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The Gift of Wisdom (19)

A gifted story: "It's going to fall down any day now!" Everyone looked up at the top of the steeple at the sagging cross. "Someone's going to get killed when it comes down." “We’ve got to take it down now.” The feeling of panic was spreading through the Council. "I wonder how bad it really is- maybe we should just have someone check it over first." Bob spoke softly, and everyone listened. Everyone always listened when Bob finally spoke because it seemed he was usually right. He liked to wait until everyone had shared their thoughts, and then he would ask an insightful question or two, and render his opinion. In the end, Bob’s wisdom prevailed and the cross was simply repaired.

Biblical references:

1 Cor. 12:1-8 - The Spirit’s presence is shown in some way in each person for the good of all. The Spirit gives one person a full of wisdom, while to another person the same Spirit gives a message full of knowledge.

James 3:17-18 - …the wisdom from above is pure first of all; it is also peaceful, gentle, and friendly; it is full of compassion and produces a harvest of good deeds; it is free from prejudice and hypocrisy. And goodness is the harvest that is produced from the seeds the peacemakers plant in peace.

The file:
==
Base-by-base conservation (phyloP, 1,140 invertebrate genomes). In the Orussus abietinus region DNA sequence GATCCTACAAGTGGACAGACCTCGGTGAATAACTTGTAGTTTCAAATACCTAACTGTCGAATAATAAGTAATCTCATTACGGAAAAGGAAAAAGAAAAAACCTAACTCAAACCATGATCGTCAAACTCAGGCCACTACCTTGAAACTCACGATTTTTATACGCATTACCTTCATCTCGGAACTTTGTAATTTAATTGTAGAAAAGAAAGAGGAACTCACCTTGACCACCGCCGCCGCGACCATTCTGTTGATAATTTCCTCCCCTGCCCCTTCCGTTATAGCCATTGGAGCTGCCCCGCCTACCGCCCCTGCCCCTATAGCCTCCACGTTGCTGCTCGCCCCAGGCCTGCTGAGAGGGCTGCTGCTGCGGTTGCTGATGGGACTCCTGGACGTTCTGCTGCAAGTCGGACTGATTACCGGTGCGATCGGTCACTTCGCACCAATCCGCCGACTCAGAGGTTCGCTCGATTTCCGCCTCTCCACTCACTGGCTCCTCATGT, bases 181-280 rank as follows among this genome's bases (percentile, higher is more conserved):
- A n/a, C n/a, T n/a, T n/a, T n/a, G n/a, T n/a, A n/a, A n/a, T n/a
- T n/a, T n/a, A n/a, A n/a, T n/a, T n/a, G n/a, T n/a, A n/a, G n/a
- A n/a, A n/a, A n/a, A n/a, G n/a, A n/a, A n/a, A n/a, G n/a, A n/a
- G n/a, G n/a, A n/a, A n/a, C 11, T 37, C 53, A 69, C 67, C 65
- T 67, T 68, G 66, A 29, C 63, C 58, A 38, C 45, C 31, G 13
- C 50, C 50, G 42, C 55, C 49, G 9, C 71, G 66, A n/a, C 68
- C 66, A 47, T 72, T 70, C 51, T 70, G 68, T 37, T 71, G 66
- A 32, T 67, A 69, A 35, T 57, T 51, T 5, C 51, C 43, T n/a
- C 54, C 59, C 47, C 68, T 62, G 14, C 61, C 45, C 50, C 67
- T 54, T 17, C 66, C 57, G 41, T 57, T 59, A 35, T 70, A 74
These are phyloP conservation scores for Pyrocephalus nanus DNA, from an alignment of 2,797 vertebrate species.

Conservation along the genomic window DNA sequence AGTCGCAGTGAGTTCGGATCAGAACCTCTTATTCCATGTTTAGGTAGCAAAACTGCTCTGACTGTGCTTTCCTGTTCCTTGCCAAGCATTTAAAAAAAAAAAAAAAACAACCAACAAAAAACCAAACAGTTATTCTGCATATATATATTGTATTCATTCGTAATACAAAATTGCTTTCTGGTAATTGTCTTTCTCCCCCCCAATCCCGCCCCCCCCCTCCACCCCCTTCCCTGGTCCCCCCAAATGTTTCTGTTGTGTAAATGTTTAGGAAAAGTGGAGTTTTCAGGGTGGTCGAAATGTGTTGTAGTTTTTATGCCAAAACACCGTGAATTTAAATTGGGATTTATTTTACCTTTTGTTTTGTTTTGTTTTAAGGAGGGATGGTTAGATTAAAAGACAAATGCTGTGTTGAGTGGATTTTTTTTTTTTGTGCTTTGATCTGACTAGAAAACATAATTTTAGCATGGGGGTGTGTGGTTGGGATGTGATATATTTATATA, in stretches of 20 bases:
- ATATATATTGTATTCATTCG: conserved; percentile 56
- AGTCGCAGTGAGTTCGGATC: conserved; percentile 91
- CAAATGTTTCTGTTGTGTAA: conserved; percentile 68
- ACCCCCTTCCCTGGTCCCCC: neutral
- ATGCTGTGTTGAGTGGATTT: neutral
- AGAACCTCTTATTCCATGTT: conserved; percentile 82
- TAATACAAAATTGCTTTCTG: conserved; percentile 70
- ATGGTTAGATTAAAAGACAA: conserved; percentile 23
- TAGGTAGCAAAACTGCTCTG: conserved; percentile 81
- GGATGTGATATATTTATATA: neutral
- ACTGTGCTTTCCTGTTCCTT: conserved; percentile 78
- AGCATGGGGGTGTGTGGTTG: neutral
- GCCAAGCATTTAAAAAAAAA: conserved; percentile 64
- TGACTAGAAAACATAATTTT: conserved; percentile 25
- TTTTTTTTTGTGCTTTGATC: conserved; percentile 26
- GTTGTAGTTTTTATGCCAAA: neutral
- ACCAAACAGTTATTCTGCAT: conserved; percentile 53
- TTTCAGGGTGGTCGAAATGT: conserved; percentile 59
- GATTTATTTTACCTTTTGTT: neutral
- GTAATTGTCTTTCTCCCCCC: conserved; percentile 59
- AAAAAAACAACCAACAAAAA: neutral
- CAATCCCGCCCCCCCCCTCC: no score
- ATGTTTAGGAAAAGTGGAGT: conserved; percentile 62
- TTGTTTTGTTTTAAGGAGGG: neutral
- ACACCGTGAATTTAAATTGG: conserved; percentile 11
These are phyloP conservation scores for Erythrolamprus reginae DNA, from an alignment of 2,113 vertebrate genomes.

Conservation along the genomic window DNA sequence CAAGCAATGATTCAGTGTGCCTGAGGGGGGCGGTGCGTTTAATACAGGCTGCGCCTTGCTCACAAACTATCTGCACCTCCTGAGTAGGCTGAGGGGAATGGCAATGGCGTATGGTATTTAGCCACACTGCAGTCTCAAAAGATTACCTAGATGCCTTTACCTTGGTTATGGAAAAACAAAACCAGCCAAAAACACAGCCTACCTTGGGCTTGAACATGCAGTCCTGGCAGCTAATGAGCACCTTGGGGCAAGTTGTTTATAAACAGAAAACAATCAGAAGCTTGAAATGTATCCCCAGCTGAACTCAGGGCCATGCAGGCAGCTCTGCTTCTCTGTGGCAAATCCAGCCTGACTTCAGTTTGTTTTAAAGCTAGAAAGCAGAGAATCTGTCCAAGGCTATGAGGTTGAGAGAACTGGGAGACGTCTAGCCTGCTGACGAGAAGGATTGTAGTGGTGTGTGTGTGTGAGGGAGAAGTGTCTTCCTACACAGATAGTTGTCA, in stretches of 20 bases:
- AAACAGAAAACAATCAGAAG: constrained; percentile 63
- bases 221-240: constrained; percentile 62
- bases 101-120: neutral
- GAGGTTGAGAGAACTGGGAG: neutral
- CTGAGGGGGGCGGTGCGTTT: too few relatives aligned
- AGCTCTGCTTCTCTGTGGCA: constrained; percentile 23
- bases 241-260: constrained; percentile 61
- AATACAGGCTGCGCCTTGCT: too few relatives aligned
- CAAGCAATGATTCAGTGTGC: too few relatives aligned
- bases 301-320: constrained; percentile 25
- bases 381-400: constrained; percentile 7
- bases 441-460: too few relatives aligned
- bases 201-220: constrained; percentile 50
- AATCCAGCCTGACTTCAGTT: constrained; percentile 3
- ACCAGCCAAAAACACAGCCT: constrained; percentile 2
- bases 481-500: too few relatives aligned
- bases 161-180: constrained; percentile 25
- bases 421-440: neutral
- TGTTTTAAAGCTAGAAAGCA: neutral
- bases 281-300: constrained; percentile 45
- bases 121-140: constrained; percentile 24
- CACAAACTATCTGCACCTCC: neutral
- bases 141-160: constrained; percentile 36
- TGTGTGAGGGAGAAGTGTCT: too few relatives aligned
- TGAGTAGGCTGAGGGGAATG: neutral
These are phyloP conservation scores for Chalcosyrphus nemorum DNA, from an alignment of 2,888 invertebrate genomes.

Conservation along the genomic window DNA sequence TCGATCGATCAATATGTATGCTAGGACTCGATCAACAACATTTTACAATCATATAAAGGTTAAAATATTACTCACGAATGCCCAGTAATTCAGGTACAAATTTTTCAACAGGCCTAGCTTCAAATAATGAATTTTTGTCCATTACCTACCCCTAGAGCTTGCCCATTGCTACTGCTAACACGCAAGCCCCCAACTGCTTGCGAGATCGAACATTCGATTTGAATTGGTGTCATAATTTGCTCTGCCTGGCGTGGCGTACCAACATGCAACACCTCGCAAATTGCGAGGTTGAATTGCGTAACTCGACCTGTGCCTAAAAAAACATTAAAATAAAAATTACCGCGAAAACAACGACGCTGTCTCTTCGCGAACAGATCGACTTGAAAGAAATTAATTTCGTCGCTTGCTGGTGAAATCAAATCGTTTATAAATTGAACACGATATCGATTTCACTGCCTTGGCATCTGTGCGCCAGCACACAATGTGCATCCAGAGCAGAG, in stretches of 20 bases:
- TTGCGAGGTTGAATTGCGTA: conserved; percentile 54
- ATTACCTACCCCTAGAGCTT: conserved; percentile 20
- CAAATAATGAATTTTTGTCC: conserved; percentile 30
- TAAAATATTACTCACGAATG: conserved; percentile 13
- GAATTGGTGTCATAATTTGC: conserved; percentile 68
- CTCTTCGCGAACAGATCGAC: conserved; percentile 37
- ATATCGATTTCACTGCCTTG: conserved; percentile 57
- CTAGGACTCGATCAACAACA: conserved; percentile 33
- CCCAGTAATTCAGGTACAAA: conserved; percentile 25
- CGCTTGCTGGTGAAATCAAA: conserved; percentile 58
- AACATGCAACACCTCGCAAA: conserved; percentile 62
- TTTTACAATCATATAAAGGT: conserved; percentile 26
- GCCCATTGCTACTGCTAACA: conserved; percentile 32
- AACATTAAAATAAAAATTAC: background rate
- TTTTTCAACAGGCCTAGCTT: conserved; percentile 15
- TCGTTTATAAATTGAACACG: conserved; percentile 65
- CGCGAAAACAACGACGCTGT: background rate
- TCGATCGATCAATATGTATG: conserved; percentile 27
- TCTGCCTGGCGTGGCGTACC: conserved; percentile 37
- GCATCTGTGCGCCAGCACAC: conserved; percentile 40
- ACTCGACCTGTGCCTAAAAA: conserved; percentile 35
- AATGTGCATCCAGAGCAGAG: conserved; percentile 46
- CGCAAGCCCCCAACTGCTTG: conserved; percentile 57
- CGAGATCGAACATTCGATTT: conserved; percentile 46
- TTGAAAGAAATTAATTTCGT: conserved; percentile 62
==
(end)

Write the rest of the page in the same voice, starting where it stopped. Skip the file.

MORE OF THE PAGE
2 Peter 3:15 - Look on our Lord’s patience as the opportunity he is giving you to be saved, just as our dear brother Paul wrote to you, using the wisdom that God gave him.

Definition and comment:

The gift of Wisdom: the special ability that God gives to certain members of the Body of Christ to know the mind of the Holy Spirit and to receive insight into how given knowledge may best be applied to specific needs arising in the Body of Christ. With this gift the Spirit endows particular Christians with an understanding of God’s will and work as it relates to the living of life.
In the early church a “message of wisdom” served a revelatory purpose by enabling a few specially chosen individuals to receive the hidden and secret wisdom of God. There was a close kinship between this gift and the gift of prophecy. The Apostles and Prophets exercised this gift regularly, and the wisdom the Paul received resulted in a considerable amount of Scripture. Many feel that the “message of wisdom” was fulfilled upon the completion of the New Testament.